"The tough thing was I couldn't do anything because I needed rest," Bennett said. "My muscles got weak and I think that put more pressure on my back because it was weaker."

JET LAG: Not exactly a European vacation for Bengals linebackers Dwayne Levels and Tito Rodriguez. They returned to Paul Brown Stadium for physicals Tuesday morning and got some snaps in the afternoon practice after Monday's 12-hour sojourn from NFL Europe.

Both played for Barcelona (Rodriguez at middle linebacker and Levels at strong side) and after the final game in Germany, they bused two hours to the airport for a flight to Chicago and a connection to Cincinnati only to get a 7:30 a.m. wakeup call Tuesday from director of football operations Jim Lippincott as they grappled with the six-hour time difference.

The first thing Rodriguez noticed when he arrived was the renovated weight room ("Whew") and Levels could sense the change in intensity just from watching on the sidelines. It was such a whirlwind morning that Levels barely noticed he had been given Akili Smith's locker, prime real estate as the first one on the left walking in the front door.

"The tempo of practice is quicker, you can tell that right away," Rodriguez said.

He has no regrets about the decision to go play in Europe even though he has missed the installation of a new defense. Plus, he and Levels figure to be farther down on the depth chart now that Kevin Hardy has been signed for the middle, Khalid Abdullah has been drafted for depth on the right side, and Armegis Spearman and Riall Johnson are healthy.

But Rodriguez enjoyed the opportunity playing for former NFL player Hugh Green.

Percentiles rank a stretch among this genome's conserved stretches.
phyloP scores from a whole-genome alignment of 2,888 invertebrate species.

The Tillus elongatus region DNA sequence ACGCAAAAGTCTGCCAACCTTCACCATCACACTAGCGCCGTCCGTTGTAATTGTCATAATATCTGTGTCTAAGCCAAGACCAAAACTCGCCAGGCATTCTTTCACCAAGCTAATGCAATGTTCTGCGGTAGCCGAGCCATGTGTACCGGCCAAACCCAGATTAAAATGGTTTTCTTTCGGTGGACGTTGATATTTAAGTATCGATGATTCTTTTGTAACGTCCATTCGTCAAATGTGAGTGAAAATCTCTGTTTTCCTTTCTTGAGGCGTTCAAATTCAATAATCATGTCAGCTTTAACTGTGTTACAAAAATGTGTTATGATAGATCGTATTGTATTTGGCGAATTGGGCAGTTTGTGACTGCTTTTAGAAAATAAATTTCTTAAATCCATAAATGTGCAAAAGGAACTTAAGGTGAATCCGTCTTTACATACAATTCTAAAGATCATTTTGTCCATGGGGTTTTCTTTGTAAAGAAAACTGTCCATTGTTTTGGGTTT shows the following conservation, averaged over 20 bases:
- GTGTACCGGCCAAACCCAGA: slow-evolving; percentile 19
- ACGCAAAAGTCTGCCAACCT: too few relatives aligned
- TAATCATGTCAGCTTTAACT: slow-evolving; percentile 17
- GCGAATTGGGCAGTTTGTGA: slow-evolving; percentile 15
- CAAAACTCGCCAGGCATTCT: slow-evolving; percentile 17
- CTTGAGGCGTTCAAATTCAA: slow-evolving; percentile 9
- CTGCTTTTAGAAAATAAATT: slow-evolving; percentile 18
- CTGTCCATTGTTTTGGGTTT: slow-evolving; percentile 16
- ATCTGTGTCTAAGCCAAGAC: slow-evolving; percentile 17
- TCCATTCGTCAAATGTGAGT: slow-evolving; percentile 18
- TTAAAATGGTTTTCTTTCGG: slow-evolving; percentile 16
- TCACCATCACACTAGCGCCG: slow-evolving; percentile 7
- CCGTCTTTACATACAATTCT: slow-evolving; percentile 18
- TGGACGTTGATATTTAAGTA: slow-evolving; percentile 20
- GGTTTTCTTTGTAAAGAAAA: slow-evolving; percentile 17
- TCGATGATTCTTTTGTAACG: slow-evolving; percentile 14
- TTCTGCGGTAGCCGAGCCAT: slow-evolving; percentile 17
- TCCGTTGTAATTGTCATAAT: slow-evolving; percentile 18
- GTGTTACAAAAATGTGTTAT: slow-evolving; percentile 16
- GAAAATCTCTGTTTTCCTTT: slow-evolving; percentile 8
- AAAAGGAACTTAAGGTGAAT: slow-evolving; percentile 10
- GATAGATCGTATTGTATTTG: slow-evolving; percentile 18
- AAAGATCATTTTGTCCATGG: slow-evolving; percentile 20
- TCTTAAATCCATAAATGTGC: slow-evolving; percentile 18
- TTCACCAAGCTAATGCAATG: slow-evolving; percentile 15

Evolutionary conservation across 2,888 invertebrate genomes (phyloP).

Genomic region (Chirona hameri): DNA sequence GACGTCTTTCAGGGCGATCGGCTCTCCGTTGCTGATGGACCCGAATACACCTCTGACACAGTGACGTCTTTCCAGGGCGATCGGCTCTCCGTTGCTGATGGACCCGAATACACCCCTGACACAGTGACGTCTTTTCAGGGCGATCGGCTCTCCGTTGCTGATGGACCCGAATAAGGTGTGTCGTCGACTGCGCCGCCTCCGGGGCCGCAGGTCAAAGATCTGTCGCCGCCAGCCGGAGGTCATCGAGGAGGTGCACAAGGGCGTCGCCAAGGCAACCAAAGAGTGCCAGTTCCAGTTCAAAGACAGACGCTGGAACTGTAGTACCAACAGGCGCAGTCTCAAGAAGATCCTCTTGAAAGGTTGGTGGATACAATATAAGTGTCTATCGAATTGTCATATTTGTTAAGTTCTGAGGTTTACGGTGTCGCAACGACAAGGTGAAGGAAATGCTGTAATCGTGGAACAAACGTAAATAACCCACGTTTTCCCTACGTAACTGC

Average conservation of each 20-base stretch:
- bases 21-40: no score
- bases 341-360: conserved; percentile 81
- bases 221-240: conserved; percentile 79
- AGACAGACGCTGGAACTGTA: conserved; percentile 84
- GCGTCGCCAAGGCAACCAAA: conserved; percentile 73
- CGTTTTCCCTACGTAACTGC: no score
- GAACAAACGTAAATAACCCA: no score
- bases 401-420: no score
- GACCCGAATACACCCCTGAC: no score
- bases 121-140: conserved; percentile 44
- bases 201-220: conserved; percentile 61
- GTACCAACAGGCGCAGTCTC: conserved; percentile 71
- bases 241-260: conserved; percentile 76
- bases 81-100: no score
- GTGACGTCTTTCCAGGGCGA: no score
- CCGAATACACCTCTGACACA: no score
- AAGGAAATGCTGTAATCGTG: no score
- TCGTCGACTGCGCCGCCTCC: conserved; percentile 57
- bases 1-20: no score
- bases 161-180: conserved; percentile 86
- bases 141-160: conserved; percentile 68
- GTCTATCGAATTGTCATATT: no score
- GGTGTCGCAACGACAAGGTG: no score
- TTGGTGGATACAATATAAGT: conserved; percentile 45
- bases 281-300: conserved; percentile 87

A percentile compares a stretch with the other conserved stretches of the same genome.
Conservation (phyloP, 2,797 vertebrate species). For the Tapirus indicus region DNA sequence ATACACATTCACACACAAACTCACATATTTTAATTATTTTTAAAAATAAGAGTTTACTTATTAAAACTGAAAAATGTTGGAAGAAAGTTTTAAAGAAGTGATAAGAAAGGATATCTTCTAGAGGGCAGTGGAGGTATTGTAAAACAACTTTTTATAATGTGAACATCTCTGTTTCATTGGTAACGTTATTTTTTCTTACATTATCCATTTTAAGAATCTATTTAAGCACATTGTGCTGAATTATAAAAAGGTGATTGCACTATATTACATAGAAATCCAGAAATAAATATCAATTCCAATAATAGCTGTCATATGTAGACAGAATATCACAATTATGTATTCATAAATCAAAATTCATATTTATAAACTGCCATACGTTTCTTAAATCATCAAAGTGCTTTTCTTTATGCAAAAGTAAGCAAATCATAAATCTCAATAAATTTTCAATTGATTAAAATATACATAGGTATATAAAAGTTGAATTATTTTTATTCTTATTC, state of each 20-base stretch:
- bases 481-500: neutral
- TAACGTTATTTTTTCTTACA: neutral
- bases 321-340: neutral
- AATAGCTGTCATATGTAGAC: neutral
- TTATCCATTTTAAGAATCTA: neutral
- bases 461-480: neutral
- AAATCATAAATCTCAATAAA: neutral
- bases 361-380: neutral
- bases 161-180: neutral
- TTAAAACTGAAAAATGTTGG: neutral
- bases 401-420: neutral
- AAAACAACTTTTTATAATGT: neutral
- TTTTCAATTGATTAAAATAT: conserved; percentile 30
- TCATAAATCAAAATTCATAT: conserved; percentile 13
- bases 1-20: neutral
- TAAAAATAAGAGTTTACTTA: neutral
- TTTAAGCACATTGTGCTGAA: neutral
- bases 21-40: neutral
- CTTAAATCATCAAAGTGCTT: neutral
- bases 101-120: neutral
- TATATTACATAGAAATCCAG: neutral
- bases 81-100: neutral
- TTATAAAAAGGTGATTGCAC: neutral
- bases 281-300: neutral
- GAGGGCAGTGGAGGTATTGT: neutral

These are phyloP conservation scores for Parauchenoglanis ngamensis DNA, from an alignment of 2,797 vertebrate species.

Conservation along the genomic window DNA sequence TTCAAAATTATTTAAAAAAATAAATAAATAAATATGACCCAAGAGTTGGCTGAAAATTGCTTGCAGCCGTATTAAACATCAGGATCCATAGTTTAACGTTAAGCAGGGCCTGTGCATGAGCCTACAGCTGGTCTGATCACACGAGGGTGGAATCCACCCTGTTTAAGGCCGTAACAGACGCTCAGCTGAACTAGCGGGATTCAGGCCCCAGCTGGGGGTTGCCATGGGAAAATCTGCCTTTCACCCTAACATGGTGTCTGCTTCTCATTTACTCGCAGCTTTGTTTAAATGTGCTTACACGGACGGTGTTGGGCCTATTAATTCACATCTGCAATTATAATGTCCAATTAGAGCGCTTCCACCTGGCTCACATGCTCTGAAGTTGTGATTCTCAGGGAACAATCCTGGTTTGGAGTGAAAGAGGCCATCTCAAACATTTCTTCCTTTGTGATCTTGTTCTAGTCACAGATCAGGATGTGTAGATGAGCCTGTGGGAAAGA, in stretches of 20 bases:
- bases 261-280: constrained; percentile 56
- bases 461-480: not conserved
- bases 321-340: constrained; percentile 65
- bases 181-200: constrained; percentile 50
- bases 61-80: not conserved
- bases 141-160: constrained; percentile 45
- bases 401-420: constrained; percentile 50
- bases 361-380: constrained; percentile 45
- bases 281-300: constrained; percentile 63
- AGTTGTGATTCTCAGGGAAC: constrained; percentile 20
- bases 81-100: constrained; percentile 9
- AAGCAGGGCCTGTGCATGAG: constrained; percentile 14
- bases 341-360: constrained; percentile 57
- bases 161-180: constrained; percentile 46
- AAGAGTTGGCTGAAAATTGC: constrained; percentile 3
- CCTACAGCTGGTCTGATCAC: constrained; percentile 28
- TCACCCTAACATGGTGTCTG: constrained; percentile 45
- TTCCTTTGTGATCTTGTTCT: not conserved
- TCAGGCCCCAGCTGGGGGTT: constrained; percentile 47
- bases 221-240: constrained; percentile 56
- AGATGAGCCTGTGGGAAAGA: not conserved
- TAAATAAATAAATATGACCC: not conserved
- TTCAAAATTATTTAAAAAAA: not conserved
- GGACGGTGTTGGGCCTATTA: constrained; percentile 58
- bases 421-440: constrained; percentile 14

"He was one of the coaches for the linebackers and I leaned a lot from him," he said. "He was good with a lot of different things. Techniques. Riding off blocks, pattern reading. To me it was a good experience because I got 10 games under my belt and it's hard to get that game experience. I'm glad I did it."

The Bengals have one player left in Europe with cornerback Tierre Sams of the Rhein Fire set to play in this Saturday's World Bowl against Frankfurt. Sams, a college free agent from last season out of Fresno State, has been playing off and on for the Fire.


ROOMIE REUNION:** ESPN analyst Tom Jackson caught up with his old linebacker partner and roommate in Denver Tuesday when he spent some quality time with Bengals linebackers coach Ricky Hunley.

They spent two years together as Hunley began his career and Jackson ended his in 1984 and 1985 on Joe Collier's famed Broncos' defense. Hunley said Jackson taught him more than football, but Jackson said he knew Hunely would be as good coach because, "He was a middle linebacker. . .He had to know more than I had to know. I was just a blitzer."

Hunley arrived in Denver in bizarre fashion. The seventh pick in the draft, Hunley held out from the Bengals and got traded. But Jackson said they had no problems accepting.

"We had the utmost trust in our defensive coordinator," Jackson said of Collier. "He was one of the all-time greats on the football field and if Joe wanted him, we wanted him."

Jackson's cohorts at ESPN have made the Bengals a punch line down through the years, but Jackson saw it for himself Tuesday.

"The thing that was the most impressive about this practice," Jackson said, "was even thought it was in shorts, it war run at a high tempo.

"(Coach Marvin Lewis) is doing the right things," Jackson said. "I know from watching him work in Baltimore they will be well prepared with attention to detail. The toughest task he has here is getting the belief they ought to win. With that mentality and understanding you think you're going to win when you go out and play. Once that happens, he'll be a hugely successful coach here. . .I know Coach Lewis' expectations will be high. If the coach is happy, you get both happy."